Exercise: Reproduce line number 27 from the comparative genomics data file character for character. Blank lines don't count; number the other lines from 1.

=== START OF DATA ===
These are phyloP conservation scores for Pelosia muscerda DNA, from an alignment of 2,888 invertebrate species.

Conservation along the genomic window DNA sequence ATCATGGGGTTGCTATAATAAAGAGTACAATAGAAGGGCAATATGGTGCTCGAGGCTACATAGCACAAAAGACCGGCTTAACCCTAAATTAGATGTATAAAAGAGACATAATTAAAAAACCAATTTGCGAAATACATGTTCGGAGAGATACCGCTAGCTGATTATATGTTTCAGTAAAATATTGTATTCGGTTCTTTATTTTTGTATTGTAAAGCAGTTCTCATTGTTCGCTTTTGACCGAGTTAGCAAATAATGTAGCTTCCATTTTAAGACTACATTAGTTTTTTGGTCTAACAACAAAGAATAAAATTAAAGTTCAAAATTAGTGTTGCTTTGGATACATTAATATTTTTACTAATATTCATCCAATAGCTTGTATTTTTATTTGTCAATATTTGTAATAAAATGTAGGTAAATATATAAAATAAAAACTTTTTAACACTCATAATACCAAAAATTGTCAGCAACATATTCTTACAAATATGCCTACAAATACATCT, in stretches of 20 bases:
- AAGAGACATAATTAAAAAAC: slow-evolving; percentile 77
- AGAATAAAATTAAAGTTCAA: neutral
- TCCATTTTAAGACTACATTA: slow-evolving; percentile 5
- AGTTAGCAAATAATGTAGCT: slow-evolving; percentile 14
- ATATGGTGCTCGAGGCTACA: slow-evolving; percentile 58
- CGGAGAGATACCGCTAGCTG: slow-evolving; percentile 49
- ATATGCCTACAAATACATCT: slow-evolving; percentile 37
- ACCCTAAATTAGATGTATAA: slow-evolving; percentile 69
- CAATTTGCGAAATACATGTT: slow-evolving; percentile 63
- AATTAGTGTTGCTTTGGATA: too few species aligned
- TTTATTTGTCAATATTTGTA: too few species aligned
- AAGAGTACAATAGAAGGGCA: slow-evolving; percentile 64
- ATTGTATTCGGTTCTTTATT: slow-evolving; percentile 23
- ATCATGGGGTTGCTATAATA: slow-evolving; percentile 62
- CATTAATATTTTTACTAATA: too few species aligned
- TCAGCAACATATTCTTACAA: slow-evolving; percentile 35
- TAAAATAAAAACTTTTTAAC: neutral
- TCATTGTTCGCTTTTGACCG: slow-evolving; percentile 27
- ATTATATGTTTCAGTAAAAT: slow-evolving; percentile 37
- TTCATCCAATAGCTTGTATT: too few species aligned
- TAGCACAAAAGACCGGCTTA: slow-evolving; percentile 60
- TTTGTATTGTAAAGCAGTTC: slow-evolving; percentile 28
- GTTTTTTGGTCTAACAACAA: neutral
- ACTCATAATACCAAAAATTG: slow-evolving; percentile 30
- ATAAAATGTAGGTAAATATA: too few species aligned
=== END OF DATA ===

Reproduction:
- ATAAAATGTAGGTAAATATA: too few species aligned